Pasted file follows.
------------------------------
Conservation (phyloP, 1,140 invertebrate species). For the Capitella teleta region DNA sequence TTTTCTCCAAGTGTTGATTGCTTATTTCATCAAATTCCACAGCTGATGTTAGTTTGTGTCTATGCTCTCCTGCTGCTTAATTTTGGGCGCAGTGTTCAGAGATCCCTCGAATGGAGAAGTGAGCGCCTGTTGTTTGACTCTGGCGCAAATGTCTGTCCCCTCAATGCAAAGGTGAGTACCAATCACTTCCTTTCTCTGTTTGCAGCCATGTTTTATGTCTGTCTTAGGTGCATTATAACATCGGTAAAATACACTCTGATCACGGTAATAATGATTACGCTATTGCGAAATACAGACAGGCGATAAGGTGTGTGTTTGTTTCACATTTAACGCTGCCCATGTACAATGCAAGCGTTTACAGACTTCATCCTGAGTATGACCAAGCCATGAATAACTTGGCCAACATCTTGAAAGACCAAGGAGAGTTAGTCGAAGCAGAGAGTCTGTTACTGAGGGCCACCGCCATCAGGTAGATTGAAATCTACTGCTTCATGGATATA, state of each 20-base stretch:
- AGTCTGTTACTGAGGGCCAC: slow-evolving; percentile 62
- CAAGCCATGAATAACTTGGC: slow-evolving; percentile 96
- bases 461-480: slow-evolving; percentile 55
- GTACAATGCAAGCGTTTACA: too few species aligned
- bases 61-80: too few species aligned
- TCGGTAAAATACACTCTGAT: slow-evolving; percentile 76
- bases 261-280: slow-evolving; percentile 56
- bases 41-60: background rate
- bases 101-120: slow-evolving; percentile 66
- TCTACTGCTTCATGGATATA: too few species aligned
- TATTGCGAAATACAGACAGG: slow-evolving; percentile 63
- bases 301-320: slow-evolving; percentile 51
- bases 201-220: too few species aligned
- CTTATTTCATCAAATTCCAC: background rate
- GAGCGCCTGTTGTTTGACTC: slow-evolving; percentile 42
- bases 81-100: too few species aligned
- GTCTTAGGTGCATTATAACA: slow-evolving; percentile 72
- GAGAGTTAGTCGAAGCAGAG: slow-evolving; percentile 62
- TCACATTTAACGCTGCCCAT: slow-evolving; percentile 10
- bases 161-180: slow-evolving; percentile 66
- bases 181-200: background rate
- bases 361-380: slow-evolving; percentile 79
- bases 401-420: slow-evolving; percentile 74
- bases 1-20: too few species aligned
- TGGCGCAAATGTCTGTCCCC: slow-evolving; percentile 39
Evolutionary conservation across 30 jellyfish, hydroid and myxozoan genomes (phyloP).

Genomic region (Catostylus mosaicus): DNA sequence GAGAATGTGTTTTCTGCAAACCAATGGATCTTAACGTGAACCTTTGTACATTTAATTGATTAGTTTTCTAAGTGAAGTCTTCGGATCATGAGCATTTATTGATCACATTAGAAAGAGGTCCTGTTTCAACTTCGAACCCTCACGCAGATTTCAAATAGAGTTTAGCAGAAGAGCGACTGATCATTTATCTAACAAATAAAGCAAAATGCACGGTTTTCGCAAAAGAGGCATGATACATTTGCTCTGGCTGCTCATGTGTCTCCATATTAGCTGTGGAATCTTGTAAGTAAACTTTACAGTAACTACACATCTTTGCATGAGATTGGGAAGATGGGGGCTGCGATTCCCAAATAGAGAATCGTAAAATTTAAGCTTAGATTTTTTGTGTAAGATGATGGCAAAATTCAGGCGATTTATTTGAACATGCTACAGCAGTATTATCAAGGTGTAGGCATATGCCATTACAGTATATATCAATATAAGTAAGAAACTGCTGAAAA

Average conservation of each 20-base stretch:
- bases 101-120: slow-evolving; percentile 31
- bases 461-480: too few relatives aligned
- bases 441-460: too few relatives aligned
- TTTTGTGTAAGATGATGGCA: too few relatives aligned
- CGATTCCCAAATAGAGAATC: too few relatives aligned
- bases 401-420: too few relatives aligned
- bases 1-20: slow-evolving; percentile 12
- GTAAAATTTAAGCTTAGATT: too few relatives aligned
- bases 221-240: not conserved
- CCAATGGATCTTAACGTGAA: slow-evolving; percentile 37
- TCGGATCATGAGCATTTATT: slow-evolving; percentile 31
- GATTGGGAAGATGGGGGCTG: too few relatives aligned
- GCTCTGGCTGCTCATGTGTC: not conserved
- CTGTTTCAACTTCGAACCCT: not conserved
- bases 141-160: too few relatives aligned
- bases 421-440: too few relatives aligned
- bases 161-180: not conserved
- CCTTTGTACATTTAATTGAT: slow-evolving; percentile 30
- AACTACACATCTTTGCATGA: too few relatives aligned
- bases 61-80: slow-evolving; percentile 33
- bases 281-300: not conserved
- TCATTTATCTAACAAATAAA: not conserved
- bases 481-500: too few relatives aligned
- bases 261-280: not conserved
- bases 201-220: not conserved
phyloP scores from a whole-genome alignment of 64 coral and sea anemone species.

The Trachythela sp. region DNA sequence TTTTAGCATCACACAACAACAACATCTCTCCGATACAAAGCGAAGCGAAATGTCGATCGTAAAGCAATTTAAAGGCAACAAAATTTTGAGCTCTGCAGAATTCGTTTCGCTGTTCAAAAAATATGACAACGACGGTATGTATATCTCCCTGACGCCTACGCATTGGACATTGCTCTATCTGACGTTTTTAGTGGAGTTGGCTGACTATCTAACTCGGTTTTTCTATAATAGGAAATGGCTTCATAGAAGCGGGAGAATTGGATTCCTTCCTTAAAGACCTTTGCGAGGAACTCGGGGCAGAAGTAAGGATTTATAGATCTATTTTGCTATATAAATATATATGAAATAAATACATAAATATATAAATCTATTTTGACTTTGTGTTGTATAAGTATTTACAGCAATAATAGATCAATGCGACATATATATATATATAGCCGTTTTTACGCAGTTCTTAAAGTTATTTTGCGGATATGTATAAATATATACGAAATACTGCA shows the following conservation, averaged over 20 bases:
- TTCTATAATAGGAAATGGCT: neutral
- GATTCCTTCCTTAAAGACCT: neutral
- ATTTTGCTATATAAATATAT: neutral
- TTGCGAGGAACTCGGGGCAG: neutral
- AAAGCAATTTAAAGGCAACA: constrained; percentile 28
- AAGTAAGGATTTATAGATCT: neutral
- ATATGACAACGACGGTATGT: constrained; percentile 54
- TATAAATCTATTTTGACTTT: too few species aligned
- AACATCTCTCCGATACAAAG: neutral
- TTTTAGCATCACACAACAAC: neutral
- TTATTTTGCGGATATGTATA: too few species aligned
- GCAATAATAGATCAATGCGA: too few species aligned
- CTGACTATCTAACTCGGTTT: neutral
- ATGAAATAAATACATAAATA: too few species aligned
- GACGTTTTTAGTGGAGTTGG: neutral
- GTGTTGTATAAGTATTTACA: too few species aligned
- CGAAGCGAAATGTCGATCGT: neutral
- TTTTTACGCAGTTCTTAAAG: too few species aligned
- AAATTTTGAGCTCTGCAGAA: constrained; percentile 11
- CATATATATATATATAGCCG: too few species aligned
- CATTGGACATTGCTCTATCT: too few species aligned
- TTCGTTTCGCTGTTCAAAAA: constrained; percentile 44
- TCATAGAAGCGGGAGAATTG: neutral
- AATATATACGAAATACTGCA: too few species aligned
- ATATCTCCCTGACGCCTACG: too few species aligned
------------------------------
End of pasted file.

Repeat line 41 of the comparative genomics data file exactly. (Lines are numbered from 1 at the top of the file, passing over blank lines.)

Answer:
- GATTGGGAAGATGGGGGCTG: too few relatives aligned